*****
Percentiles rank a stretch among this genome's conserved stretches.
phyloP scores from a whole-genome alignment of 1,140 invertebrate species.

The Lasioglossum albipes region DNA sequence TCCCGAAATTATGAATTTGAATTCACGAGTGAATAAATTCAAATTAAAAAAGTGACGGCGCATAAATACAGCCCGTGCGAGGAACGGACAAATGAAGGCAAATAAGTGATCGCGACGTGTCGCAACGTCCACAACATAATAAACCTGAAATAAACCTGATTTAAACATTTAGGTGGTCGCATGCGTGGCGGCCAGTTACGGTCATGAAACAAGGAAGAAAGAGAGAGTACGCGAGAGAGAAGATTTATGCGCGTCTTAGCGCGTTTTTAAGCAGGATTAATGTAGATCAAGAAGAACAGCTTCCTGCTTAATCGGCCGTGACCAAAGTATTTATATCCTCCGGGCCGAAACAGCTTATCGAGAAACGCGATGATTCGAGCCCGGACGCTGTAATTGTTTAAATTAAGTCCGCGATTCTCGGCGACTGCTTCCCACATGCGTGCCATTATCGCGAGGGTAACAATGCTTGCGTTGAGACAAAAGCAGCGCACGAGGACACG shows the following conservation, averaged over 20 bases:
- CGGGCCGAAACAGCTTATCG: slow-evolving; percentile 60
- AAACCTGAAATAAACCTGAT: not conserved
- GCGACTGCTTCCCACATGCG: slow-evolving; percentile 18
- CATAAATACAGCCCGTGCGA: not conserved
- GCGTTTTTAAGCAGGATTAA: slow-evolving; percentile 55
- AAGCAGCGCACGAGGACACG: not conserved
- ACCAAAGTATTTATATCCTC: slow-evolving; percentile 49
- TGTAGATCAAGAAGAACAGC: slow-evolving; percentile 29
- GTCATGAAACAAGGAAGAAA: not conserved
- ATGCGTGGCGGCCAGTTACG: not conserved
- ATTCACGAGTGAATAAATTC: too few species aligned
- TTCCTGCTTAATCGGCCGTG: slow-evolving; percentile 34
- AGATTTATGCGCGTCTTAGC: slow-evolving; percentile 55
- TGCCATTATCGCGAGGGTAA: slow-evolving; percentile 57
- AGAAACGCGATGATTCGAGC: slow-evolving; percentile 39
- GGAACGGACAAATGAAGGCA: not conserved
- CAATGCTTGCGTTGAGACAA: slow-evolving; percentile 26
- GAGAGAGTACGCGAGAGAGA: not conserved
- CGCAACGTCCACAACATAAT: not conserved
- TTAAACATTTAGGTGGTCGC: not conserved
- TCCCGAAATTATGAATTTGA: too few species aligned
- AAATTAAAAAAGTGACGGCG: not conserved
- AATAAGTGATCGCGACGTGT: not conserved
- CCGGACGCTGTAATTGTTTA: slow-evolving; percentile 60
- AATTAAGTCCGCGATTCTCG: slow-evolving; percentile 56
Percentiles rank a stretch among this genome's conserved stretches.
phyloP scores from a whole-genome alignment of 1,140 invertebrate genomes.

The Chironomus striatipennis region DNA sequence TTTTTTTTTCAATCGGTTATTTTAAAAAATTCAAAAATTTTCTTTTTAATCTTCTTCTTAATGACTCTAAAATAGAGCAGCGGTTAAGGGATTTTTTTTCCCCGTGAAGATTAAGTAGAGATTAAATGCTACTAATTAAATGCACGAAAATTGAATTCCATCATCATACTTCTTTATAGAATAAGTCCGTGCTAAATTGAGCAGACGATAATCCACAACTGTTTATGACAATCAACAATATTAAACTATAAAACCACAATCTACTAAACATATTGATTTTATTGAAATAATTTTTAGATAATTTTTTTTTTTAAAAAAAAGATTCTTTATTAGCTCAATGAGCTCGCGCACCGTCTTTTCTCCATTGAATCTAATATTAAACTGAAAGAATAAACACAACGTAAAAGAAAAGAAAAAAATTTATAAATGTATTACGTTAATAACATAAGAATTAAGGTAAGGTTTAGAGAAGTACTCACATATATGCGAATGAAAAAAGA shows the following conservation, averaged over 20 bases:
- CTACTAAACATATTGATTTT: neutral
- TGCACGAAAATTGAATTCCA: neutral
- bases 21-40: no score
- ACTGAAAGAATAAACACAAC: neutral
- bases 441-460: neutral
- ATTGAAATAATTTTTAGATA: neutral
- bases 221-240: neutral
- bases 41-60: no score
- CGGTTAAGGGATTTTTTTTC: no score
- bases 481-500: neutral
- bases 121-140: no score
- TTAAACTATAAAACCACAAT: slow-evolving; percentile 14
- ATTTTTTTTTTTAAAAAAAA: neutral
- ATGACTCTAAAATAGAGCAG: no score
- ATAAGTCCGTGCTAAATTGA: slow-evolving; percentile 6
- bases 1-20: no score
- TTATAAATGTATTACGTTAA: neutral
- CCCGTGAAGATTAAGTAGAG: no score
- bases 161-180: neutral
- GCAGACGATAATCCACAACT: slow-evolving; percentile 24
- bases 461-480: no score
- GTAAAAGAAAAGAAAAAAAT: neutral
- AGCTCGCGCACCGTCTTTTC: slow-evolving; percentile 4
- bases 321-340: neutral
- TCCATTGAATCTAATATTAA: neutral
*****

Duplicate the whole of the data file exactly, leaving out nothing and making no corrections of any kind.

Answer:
Percentiles rank a stretch among this genome's conserved stretches.
phyloP scores from a whole-genome alignment of 1,140 invertebrate species.

The Lasioglossum albipes region DNA sequence TCCCGAAATTATGAATTTGAATTCACGAGTGAATAAATTCAAATTAAAAAAGTGACGGCGCATAAATACAGCCCGTGCGAGGAACGGACAAATGAAGGCAAATAAGTGATCGCGACGTGTCGCAACGTCCACAACATAATAAACCTGAAATAAACCTGATTTAAACATTTAGGTGGTCGCATGCGTGGCGGCCAGTTACGGTCATGAAACAAGGAAGAAAGAGAGAGTACGCGAGAGAGAAGATTTATGCGCGTCTTAGCGCGTTTTTAAGCAGGATTAATGTAGATCAAGAAGAACAGCTTCCTGCTTAATCGGCCGTGACCAAAGTATTTATATCCTCCGGGCCGAAACAGCTTATCGAGAAACGCGATGATTCGAGCCCGGACGCTGTAATTGTTTAAATTAAGTCCGCGATTCTCGGCGACTGCTTCCCACATGCGTGCCATTATCGCGAGGGTAACAATGCTTGCGTTGAGACAAAAGCAGCGCACGAGGACACG shows the following conservation, averaged over 20 bases:
- CGGGCCGAAACAGCTTATCG: slow-evolving; percentile 60
- AAACCTGAAATAAACCTGAT: not conserved
- GCGACTGCTTCCCACATGCG: slow-evolving; percentile 18
- CATAAATACAGCCCGTGCGA: not conserved
- GCGTTTTTAAGCAGGATTAA: slow-evolving; percentile 55
- AAGCAGCGCACGAGGACACG: not conserved
- ACCAAAGTATTTATATCCTC: slow-evolving; percentile 49
- TGTAGATCAAGAAGAACAGC: slow-evolving; percentile 29
- GTCATGAAACAAGGAAGAAA: not conserved
- ATGCGTGGCGGCCAGTTACG: not conserved
- ATTCACGAGTGAATAAATTC: too few species aligned
- TTCCTGCTTAATCGGCCGTG: slow-evolving; percentile 34
- AGATTTATGCGCGTCTTAGC: slow-evolving; percentile 55
- TGCCATTATCGCGAGGGTAA: slow-evolving; percentile 57
- AGAAACGCGATGATTCGAGC: slow-evolving; percentile 39
- GGAACGGACAAATGAAGGCA: not conserved
- CAATGCTTGCGTTGAGACAA: slow-evolving; percentile 26
- GAGAGAGTACGCGAGAGAGA: not conserved
- CGCAACGTCCACAACATAAT: not conserved
- TTAAACATTTAGGTGGTCGC: not conserved
- TCCCGAAATTATGAATTTGA: too few species aligned
- AAATTAAAAAAGTGACGGCG: not conserved
- AATAAGTGATCGCGACGTGT: not conserved
- CCGGACGCTGTAATTGTTTA: slow-evolving; percentile 60
- AATTAAGTCCGCGATTCTCG: slow-evolving; percentile 56
Percentiles rank a stretch among this genome's conserved stretches.
phyloP scores from a whole-genome alignment of 1,140 invertebrate genomes.

The Chironomus striatipennis region DNA sequence TTTTTTTTTCAATCGGTTATTTTAAAAAATTCAAAAATTTTCTTTTTAATCTTCTTCTTAATGACTCTAAAATAGAGCAGCGGTTAAGGGATTTTTTTTCCCCGTGAAGATTAAGTAGAGATTAAATGCTACTAATTAAATGCACGAAAATTGAATTCCATCATCATACTTCTTTATAGAATAAGTCCGTGCTAAATTGAGCAGACGATAATCCACAACTGTTTATGACAATCAACAATATTAAACTATAAAACCACAATCTACTAAACATATTGATTTTATTGAAATAATTTTTAGATAATTTTTTTTTTTAAAAAAAAGATTCTTTATTAGCTCAATGAGCTCGCGCACCGTCTTTTCTCCATTGAATCTAATATTAAACTGAAAGAATAAACACAACGTAAAAGAAAAGAAAAAAATTTATAAATGTATTACGTTAATAACATAAGAATTAAGGTAAGGTTTAGAGAAGTACTCACATATATGCGAATGAAAAAAGA shows the following conservation, averaged over 20 bases:
- CTACTAAACATATTGATTTT: neutral
- TGCACGAAAATTGAATTCCA: neutral
- bases 21-40: no score
- ACTGAAAGAATAAACACAAC: neutral
- bases 441-460: neutral
- ATTGAAATAATTTTTAGATA: neutral
- bases 221-240: neutral
- bases 41-60: no score
- CGGTTAAGGGATTTTTTTTC: no score
- bases 481-500: neutral
- bases 121-140: no score
- TTAAACTATAAAACCACAAT: slow-evolving; percentile 14
- ATTTTTTTTTTTAAAAAAAA: neutral
- ATGACTCTAAAATAGAGCAG: no score
- ATAAGTCCGTGCTAAATTGA: slow-evolving; percentile 6
- bases 1-20: no score
- TTATAAATGTATTACGTTAA: neutral
- CCCGTGAAGATTAAGTAGAG: no score
- bases 161-180: neutral
- GCAGACGATAATCCACAACT: slow-evolving; percentile 24
- bases 461-480: no score
- GTAAAAGAAAAGAAAAAAAT: neutral
- AGCTCGCGCACCGTCTTTTC: slow-evolving; percentile 4
- bases 321-340: neutral
- TCCATTGAATCTAATATTAA: neutral